Shape Suddenly Matters

by Greenberg Glusker Fields Claman & Machtinger LLP

As anyone in the candy industry will attest, many factors go into the making of a hit product.  First and foremost, it better taste good.  Having a great slogan also helps, as will having a celebrity endorser like Bart “Nobody better lay a finger on my Butterfinger” Simpson.  And if you have any doubts about the importance of packaging, ask Mars and Hershey how much they spent in legal fees in 2011 fighting over the right to use the color orange on a wrapper.

But how critical is the shape of a confectionary delight to its success?  For some goodies (think gummi bears), the answer is obvious.  Other treats, not so much. 

If you have created a particular shape, feature or design that is an integral part of your candy’s success and want to exclude others from using it, a recent decision from United States Patent and Trademark Office offers new hope. 

Hershey Scores A Victory

Hershey Chocolate and Confectionary Corporation applied to the PTO seeking a federal registration protecting the design and configuration (i.e., the “trade dress”) of its classic milk chocolate bar.  The bar has the appearance of twelve rectangles of equal shape joined together.  Each rectangle is recessed with a raised border and has the name HERSHEY’S prominently stamped in the center.  Scoring separates the rectangles.  The overall illusion is of twelve miniature candy bars with a common base. 

The problem facing Hershey is that scoring is a common trait of many candy bars.  Neuhaus, for example, makes a chocolate bar that is scored so that the effect is of five connected rectangles.  Scoring makes the bars easier to break into pieces to eat or to be shared.  For this reason, the initial PTO examiner rejected Hershey’s design as functional.  Under the functionality doctrine, trademark rights do not attach to a useful component.  If they did, a producer could permanently monopolize a feature that its competitors need to be able to use to compete effectively.  Anyone seeking an exclusive right to a useful feature needs to get a patent, which unlike a trademark, is of a limited duration.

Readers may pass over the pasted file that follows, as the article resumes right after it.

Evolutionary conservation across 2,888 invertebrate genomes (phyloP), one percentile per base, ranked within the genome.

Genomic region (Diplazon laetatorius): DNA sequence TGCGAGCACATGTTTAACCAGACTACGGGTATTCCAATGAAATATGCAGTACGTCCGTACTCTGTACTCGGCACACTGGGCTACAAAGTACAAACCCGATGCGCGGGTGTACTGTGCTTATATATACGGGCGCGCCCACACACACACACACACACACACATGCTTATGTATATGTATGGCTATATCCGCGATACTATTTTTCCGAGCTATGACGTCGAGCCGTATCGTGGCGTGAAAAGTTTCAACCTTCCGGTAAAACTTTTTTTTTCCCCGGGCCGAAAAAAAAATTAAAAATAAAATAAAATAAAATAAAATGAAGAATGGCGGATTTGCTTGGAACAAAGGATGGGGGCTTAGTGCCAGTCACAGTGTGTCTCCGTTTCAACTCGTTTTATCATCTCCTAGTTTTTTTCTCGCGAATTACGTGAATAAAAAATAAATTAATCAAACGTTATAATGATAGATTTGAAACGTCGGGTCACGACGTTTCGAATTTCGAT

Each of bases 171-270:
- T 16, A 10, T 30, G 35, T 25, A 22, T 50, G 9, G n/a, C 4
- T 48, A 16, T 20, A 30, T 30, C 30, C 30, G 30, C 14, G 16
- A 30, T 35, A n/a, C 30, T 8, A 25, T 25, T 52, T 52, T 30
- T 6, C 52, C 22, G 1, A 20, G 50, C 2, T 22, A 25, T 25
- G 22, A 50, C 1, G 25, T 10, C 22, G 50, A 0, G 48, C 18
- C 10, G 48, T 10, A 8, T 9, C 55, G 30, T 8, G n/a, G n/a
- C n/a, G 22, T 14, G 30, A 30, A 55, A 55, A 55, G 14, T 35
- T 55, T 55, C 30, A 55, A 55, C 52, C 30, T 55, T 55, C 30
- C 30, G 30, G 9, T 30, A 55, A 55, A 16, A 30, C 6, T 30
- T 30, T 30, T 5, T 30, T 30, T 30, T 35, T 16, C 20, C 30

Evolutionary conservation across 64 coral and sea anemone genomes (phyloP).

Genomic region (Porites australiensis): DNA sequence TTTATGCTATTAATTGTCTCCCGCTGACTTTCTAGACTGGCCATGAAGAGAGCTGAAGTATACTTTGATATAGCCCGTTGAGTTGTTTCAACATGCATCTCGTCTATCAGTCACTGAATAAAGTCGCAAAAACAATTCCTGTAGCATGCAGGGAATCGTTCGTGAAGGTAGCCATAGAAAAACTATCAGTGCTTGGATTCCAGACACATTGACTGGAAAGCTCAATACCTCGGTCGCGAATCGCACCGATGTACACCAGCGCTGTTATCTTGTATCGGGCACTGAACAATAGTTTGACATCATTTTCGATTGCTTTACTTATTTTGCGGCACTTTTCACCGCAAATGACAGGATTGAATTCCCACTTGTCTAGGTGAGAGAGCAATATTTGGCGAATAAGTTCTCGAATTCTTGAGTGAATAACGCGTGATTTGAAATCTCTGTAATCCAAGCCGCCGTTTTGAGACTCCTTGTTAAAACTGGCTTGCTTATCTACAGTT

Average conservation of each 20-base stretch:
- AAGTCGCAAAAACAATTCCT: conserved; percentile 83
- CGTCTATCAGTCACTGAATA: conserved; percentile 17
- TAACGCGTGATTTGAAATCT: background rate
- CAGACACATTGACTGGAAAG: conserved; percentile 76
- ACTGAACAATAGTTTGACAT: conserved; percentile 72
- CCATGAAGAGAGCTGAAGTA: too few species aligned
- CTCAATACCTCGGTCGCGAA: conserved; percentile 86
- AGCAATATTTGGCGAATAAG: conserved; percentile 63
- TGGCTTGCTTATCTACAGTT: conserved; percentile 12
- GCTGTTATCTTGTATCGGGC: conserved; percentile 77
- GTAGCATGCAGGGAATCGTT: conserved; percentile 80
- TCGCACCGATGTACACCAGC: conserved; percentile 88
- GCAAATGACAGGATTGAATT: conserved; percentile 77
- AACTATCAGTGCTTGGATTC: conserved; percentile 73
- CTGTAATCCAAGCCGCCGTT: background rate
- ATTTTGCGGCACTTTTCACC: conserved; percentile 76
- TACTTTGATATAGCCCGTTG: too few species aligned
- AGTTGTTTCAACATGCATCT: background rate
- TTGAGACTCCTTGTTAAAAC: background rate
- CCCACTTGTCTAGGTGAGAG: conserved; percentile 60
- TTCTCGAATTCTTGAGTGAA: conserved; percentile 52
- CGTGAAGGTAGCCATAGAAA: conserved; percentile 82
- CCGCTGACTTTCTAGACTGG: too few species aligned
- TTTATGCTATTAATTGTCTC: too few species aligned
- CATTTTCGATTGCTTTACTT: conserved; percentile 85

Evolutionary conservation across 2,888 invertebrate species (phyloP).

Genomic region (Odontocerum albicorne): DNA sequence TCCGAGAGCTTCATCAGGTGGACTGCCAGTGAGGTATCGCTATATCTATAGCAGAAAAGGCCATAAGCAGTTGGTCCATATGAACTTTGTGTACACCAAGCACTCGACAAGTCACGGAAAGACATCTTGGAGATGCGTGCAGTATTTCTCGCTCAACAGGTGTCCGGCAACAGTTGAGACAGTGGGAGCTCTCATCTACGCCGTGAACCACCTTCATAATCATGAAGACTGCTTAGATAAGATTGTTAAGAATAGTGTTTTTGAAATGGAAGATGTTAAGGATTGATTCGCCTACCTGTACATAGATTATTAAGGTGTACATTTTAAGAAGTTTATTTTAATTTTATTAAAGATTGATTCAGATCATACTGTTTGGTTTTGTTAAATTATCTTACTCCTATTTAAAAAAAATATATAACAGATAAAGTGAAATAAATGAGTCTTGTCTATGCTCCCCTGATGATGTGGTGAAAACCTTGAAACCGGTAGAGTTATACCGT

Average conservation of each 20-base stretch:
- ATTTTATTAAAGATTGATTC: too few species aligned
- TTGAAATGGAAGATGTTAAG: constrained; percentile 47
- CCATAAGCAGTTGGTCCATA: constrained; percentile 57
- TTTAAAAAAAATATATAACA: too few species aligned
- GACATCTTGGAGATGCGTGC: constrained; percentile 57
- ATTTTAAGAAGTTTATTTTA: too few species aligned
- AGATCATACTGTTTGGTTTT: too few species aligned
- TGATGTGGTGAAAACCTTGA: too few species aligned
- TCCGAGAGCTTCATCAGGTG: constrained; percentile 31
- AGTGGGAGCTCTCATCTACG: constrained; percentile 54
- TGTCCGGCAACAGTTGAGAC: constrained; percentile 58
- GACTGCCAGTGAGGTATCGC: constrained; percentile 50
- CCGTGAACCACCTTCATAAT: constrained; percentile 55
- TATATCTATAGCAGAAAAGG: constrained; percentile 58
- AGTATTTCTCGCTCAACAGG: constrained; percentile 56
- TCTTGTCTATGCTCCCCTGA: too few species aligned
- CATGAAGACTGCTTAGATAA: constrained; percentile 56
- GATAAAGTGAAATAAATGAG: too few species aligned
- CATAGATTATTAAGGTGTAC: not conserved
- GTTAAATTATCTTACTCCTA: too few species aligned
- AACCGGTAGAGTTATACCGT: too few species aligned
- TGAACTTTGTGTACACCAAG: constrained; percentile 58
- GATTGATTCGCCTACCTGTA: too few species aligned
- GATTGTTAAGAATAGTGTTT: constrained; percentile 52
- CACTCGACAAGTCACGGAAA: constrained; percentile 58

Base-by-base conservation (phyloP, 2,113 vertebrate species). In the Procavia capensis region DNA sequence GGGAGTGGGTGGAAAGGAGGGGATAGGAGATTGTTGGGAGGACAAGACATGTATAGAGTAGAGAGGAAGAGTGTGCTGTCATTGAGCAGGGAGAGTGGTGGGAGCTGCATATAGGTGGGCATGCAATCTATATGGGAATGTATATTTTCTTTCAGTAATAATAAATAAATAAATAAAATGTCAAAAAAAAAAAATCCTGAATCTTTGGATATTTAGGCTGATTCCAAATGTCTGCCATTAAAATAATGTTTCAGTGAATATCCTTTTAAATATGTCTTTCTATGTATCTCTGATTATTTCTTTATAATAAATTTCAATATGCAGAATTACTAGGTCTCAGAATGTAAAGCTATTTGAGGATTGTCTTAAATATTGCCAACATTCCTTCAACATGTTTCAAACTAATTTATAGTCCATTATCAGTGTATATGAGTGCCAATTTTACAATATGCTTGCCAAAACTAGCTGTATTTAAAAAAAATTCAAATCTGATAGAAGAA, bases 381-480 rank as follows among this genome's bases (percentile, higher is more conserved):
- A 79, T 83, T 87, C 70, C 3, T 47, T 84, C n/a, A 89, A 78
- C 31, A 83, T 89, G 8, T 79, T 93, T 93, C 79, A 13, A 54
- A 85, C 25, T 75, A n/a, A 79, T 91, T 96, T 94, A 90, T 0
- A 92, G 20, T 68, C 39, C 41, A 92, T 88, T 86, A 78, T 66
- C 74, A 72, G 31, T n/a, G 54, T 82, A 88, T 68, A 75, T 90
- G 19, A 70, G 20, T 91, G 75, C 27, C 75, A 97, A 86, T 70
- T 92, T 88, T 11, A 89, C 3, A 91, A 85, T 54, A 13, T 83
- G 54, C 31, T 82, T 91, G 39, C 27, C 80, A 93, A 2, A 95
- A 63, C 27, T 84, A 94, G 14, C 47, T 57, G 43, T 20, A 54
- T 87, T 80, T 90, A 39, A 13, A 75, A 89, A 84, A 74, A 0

Not easily dissuaded, Hershey appealed the rejection on grounds the examiner’s focus was too narrow; he needed to look at the overall design and not focus so much on the scoring feature.  A panel of appellate judges agreed.  Even though scoring was unquestionably functional, the panel found that Hershey’s raised borders and recessed design “decorate and embellish what otherwise would be a simple rectangular shape with a four by three pattern.”  These additional features reduced were enough to render the design non-functional.  The panel also found that Hershey’s design had acquired distinctiveness (another requirement for trade dress protection) because 42% of the consumers participating in a survey recognized the design as a Hershey-branded product.

What This Means To The Candy Industry

Although the decision is not citable as legal precedent, the opinion is nevertheless significant.  Traditionally, trade dress protection was for packaging rather than the product itself, because one of the fundamental goals of trademark law is to prevent consumer confusion and consumers see the packaging before the product.  For example, a New York federal court in 2002 found that the packaging for M&Ms candies was protectable trade dress.  Trade dress rights that attach to the goods themselves are less common.  

Typically, it does not take much for a product design or configuration to be deemed functional.  If, for example, a feature came about because it reduced or simplified manufacturing costs, that can be enough to take it out of the realm of trademark protection.  Similarly, an aesthetic component may be deemed functional.  A federal appeals court in California, for example, once found that the pattern on a china plate was functional because the design was the main selling point of the plate. 

Given functionality’s low threshold, the panel’s willingness to protect Hershey’s design is pretty cutting edge and indicates a trend away from the doctrine.  Other candy makers hopeful of securing rights for their designs may find examiners to be more receptive in the post-Hershey era, and there are pre-application steps one can take that increase the likelihood of a finding of non-functionality.  Conversely, anyone wanting to use a particular design should make sure no one else is using it or risk an infringement suit.  Either way, shape just got a lot a more important.

As published in Candy Industry


DISCLAIMER: Because of the generality of this update, the information provided herein may not be applicable in all situations and should not be acted upon without specific legal advice based on particular situations.

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